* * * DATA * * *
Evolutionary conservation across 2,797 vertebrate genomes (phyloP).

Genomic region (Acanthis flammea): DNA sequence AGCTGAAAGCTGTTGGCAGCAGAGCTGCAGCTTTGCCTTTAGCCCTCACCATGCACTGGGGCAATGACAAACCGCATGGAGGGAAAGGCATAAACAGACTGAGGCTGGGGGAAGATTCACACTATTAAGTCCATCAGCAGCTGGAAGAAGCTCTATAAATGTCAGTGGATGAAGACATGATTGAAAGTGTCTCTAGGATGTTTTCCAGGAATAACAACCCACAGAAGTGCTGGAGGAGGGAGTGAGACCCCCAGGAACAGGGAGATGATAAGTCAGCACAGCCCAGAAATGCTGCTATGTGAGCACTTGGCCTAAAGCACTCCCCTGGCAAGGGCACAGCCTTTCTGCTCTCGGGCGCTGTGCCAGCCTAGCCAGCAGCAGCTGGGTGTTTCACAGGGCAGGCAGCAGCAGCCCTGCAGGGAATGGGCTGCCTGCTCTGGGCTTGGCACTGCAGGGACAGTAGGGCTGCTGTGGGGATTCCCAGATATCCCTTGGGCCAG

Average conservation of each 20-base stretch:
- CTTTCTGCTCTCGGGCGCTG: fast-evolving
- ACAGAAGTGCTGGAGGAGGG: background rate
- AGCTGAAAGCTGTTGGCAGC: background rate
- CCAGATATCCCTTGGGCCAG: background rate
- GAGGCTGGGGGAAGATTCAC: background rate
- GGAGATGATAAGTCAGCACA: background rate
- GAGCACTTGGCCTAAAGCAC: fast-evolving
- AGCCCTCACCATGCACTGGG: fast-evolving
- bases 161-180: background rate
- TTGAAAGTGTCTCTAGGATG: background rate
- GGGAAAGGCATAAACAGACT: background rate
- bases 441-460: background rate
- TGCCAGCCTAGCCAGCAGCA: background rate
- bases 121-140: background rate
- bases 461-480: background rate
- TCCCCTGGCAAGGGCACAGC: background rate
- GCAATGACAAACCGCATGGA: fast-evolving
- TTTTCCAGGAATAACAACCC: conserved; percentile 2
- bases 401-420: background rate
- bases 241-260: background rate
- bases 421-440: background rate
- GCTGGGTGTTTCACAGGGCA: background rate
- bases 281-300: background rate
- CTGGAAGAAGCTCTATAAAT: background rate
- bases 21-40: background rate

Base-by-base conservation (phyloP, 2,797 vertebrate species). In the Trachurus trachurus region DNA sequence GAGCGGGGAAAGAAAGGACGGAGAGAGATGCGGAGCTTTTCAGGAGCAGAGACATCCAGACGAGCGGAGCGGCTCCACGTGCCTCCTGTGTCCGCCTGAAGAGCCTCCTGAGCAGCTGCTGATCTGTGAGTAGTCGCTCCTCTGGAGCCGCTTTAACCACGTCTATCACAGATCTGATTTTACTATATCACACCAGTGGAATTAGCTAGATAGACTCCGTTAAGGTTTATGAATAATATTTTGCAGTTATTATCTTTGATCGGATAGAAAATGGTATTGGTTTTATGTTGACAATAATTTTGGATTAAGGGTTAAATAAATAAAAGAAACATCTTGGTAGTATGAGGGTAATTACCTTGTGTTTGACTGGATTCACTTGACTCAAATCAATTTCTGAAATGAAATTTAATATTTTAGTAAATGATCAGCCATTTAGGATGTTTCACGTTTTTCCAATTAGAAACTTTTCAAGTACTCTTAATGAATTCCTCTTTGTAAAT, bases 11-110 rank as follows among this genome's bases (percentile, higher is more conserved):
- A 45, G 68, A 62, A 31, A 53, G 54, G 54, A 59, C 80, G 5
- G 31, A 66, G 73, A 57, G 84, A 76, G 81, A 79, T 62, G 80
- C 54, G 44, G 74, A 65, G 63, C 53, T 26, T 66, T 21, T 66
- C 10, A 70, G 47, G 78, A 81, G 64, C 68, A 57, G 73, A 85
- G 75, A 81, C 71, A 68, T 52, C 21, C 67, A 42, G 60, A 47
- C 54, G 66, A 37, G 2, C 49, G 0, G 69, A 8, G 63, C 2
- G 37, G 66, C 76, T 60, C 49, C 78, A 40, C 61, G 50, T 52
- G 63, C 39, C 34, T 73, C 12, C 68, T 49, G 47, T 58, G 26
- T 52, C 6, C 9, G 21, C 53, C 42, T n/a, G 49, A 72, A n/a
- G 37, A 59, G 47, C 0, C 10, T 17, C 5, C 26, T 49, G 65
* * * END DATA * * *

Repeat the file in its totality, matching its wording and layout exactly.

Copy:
Evolutionary conservation across 2,797 vertebrate genomes (phyloP).

Genomic region (Acanthis flammea): DNA sequence AGCTGAAAGCTGTTGGCAGCAGAGCTGCAGCTTTGCCTTTAGCCCTCACCATGCACTGGGGCAATGACAAACCGCATGGAGGGAAAGGCATAAACAGACTGAGGCTGGGGGAAGATTCACACTATTAAGTCCATCAGCAGCTGGAAGAAGCTCTATAAATGTCAGTGGATGAAGACATGATTGAAAGTGTCTCTAGGATGTTTTCCAGGAATAACAACCCACAGAAGTGCTGGAGGAGGGAGTGAGACCCCCAGGAACAGGGAGATGATAAGTCAGCACAGCCCAGAAATGCTGCTATGTGAGCACTTGGCCTAAAGCACTCCCCTGGCAAGGGCACAGCCTTTCTGCTCTCGGGCGCTGTGCCAGCCTAGCCAGCAGCAGCTGGGTGTTTCACAGGGCAGGCAGCAGCAGCCCTGCAGGGAATGGGCTGCCTGCTCTGGGCTTGGCACTGCAGGGACAGTAGGGCTGCTGTGGGGATTCCCAGATATCCCTTGGGCCAG

Average conservation of each 20-base stretch:
- CTTTCTGCTCTCGGGCGCTG: fast-evolving
- ACAGAAGTGCTGGAGGAGGG: background rate
- AGCTGAAAGCTGTTGGCAGC: background rate
- CCAGATATCCCTTGGGCCAG: background rate
- GAGGCTGGGGGAAGATTCAC: background rate
- GGAGATGATAAGTCAGCACA: background rate
- GAGCACTTGGCCTAAAGCAC: fast-evolving
- AGCCCTCACCATGCACTGGG: fast-evolving
- bases 161-180: background rate
- TTGAAAGTGTCTCTAGGATG: background rate
- GGGAAAGGCATAAACAGACT: background rate
- bases 441-460: background rate
- TGCCAGCCTAGCCAGCAGCA: background rate
- bases 121-140: background rate
- bases 461-480: background rate
- TCCCCTGGCAAGGGCACAGC: background rate
- GCAATGACAAACCGCATGGA: fast-evolving
- TTTTCCAGGAATAACAACCC: conserved; percentile 2
- bases 401-420: background rate
- bases 241-260: background rate
- bases 421-440: background rate
- GCTGGGTGTTTCACAGGGCA: background rate
- bases 281-300: background rate
- CTGGAAGAAGCTCTATAAAT: background rate
- bases 21-40: background rate

Base-by-base conservation (phyloP, 2,797 vertebrate species). In the Trachurus trachurus region DNA sequence GAGCGGGGAAAGAAAGGACGGAGAGAGATGCGGAGCTTTTCAGGAGCAGAGACATCCAGACGAGCGGAGCGGCTCCACGTGCCTCCTGTGTCCGCCTGAAGAGCCTCCTGAGCAGCTGCTGATCTGTGAGTAGTCGCTCCTCTGGAGCCGCTTTAACCACGTCTATCACAGATCTGATTTTACTATATCACACCAGTGGAATTAGCTAGATAGACTCCGTTAAGGTTTATGAATAATATTTTGCAGTTATTATCTTTGATCGGATAGAAAATGGTATTGGTTTTATGTTGACAATAATTTTGGATTAAGGGTTAAATAAATAAAAGAAACATCTTGGTAGTATGAGGGTAATTACCTTGTGTTTGACTGGATTCACTTGACTCAAATCAATTTCTGAAATGAAATTTAATATTTTAGTAAATGATCAGCCATTTAGGATGTTTCACGTTTTTCCAATTAGAAACTTTTCAAGTACTCTTAATGAATTCCTCTTTGTAAAT, bases 11-110 rank as follows among this genome's bases (percentile, higher is more conserved):
- A 45, G 68, A 62, A 31, A 53, G 54, G 54, A 59, C 80, G 5
- G 31, A 66, G 73, A 57, G 84, A 76, G 81, A 79, T 62, G 80
- C 54, G 44, G 74, A 65, G 63, C 53, T 26, T 66, T 21, T 66
- C 10, A 70, G 47, G 78, A 81, G 64, C 68, A 57, G 73, A 85
- G 75, A 81, C 71, A 68, T 52, C 21, C 67, A 42, G 60, A 47
- C 54, G 66, A 37, G 2, C 49, G 0, G 69, A 8, G 63, C 2
- G 37, G 66, C 76, T 60, C 49, C 78, A 40, C 61, G 50, T 52
- G 63, C 39, C 34, T 73, C 12, C 68, T 49, G 47, T 58, G 26
- T 52, C 6, C 9, G 21, C 53, C 42, T n/a, G 49, A 72, A n/a
- G 37, A 59, G 47, C 0, C 10, T 17, C 5, C 26, T 49, G 65